forstep(i,H,E,fh,fe), integer i > 0, fh > 0, fe > 0, REAL symmetric matrices H and E with no MISSING values |

NOTE: This macro is OBSOLETE and is retained only for backward compatibility because it was in file MacAnova.mac in earlier versions of MacAnova. For doing stepwise variable selection in discriminant analysis you should use newer macros dastepsetup(), daentervar(), daremovevar(), dastepstatus() and dasteplook(). Macro forstep() performs a variable inclusion step in forward stepwise variable selection in linear discriminant analysis. forstep() is intended to be used after you have used manova("y = groups"), where y is a data matrix and groups is a factor, to compute hypothesis and error matrices H = matrix(SS[2,,]) and E = matrix(SS[3,,]), with fh = DF[2] and fe = DF[3] degrees of freedom respectively. Status information about the variables currently "in" and "out' is maintained in integer vectors INS and OUTS containing numbers of variables currently included and currently excluded. When no variables are "in", INS = 0; when all variables are "in", OUTS = NULL. INS must be initialized, usually to 0, before forstep() can be used. forstep(j,H,E,fh,fe), where j is the number of a variable not currently "in", adds j to INS and removes it from OUTS, and then uses macro compf() to compute F-to-enter for all variables included in the updated INS. The Fs-to-enter are the analysis of covariance Fs for each "out" variable, with the "in" variables being used as covariates. See topic compf(). When no variables are "in", the Fs-to-enter are the ordinary ANOVA F-statistics for each variable. The value returned (which will normally be printed if not assigned) is structure(f:F_to_enter, df:vector(fh,fe-k), ins:INS,outs:OUTS), where F_to_enter is the vector of F-to-enter statistics, one for each variable not in INS, INS and OUTs are copies of the status vectors INS and OUTS. k is the number of variables currently "in". The F-to-enter statistics have nominal degrees of freedom fh and fe - k. The next variable to be entered, if any, is normally the variable with the largest F-to-enter. The decision to enter it is based on the size of F-to-enter. You can somewhat automate the start of this process as follows: Cmd> manova("y = groups", silent:T) # response matrix y, factor groups Cmd> H <- matrix(SS[2,,]); E <- matrix(SS[3,,]) Cmd> fh <- DF[2]; fe <- DF[3] Cmd> INS <- 0; stuff <- compf(H,E,fh,fe) Cmd> stuff <- forstep(OUTS[grade(stuff$f,down:T)[1]],H,E,fh,fe); The last step can be repeated to bring "in" variables. Of course, in practice, you want to examine the computed F-to-enter statistics to see if another variable *should* be entered. You can do a backward step (variable deletion) using macro backstep(). One difference between backstep() and forstep() is that backstep() determines the variable to eliminate, and then updates INS and OUTS; you must tell forstep() which variable to include. See backstep() for details. See also compf() which computes F-to-enter for variables not in INS. Both backstep() and compf() are OBSOLETE and are retained only for backward compatibility. See also manova(), daentervar(), daremovevar(), dastepsetup(), dastepstatus() and dasteplook().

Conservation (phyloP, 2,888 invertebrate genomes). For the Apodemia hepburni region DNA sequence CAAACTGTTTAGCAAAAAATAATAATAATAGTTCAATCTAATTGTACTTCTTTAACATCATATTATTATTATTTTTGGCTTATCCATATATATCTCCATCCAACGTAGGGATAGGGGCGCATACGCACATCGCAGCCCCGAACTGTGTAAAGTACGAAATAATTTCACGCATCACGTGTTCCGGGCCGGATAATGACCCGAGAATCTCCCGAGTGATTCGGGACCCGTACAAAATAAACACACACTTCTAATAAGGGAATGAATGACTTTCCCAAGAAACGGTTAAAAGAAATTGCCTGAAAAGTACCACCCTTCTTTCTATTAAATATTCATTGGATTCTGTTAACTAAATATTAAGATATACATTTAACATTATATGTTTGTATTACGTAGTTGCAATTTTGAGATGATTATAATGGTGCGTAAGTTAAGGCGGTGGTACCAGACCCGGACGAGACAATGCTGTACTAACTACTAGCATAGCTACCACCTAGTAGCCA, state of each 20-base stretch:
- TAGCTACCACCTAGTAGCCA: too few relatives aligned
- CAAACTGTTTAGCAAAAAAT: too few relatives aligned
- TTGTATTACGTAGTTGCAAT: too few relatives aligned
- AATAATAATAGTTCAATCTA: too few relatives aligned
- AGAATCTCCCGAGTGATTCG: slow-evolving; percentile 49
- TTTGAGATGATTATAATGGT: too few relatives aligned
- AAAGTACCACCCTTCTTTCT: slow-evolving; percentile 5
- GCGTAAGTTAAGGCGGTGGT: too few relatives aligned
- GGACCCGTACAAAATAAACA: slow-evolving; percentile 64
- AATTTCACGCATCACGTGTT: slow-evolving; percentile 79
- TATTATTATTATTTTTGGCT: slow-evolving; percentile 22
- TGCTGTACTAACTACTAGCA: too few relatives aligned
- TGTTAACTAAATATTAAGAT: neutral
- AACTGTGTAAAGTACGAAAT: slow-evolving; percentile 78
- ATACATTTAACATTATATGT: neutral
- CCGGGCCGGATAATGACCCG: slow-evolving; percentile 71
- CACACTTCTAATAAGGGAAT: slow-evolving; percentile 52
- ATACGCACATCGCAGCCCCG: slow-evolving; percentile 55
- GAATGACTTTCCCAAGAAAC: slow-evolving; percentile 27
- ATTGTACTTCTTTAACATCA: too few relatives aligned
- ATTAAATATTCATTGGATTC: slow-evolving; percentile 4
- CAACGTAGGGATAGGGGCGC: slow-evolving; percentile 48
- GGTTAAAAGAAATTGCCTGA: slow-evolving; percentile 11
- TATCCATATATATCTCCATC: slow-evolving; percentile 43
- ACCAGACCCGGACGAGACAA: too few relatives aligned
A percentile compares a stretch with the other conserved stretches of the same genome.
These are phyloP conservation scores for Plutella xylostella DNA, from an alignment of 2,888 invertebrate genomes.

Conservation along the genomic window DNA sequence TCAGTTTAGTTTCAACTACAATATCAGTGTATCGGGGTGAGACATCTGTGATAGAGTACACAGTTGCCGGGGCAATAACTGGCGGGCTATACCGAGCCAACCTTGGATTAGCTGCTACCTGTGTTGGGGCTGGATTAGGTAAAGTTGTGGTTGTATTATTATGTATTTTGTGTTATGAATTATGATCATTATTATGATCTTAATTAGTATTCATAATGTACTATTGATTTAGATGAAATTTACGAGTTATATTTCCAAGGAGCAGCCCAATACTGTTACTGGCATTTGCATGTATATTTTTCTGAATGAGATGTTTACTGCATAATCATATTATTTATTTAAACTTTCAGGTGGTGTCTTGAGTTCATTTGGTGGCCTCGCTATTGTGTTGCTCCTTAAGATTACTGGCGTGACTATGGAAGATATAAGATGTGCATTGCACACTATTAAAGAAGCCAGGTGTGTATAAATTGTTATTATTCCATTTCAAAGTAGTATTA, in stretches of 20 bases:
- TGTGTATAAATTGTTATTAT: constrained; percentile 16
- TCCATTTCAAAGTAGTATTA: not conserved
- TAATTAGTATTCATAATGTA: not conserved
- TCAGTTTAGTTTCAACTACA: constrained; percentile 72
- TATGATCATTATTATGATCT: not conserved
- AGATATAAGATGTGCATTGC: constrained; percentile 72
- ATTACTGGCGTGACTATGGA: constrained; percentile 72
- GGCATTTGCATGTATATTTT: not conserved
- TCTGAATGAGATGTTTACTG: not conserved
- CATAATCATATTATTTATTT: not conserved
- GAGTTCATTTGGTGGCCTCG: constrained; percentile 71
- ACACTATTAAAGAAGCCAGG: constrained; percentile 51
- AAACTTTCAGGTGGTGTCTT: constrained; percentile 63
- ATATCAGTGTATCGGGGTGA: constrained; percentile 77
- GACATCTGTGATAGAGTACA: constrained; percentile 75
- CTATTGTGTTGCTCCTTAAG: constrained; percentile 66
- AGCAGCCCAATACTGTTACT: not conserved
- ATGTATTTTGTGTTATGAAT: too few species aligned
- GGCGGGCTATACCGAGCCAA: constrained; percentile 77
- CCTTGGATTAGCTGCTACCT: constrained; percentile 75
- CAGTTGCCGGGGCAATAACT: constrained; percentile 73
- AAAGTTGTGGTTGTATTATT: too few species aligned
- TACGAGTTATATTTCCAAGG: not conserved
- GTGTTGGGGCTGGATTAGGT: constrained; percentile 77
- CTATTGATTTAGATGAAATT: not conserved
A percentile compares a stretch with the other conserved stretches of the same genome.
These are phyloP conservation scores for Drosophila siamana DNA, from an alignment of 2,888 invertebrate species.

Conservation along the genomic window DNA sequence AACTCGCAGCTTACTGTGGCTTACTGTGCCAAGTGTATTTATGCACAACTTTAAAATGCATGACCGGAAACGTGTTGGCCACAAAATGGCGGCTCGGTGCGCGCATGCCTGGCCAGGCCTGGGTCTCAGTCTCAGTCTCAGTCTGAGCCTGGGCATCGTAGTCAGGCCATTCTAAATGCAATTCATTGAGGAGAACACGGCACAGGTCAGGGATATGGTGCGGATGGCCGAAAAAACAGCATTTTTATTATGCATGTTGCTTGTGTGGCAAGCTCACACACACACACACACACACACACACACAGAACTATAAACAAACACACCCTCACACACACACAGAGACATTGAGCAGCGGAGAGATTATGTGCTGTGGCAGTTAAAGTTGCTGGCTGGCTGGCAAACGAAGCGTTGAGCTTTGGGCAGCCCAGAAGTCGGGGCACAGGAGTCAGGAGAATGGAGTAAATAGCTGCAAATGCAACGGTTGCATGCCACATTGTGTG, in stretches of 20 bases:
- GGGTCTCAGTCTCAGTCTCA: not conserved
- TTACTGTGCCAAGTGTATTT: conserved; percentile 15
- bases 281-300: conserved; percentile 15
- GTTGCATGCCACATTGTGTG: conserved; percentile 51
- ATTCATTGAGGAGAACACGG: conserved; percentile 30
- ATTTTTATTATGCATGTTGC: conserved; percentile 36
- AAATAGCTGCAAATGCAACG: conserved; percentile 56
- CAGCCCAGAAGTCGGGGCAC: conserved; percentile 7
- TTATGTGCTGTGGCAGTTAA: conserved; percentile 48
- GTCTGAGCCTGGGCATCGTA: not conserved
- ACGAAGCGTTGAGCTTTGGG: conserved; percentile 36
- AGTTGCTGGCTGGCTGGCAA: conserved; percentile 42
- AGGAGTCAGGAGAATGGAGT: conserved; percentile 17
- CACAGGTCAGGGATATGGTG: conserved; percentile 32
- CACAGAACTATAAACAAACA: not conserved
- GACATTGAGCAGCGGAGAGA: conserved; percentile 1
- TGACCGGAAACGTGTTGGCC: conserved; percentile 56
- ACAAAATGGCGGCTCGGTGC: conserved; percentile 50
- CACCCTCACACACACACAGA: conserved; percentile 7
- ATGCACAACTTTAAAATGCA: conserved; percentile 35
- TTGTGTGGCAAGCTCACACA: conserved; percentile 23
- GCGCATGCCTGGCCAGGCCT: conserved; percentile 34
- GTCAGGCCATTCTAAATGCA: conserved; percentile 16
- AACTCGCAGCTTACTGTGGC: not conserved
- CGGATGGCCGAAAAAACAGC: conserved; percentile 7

Gary Oehlert 2003-01-15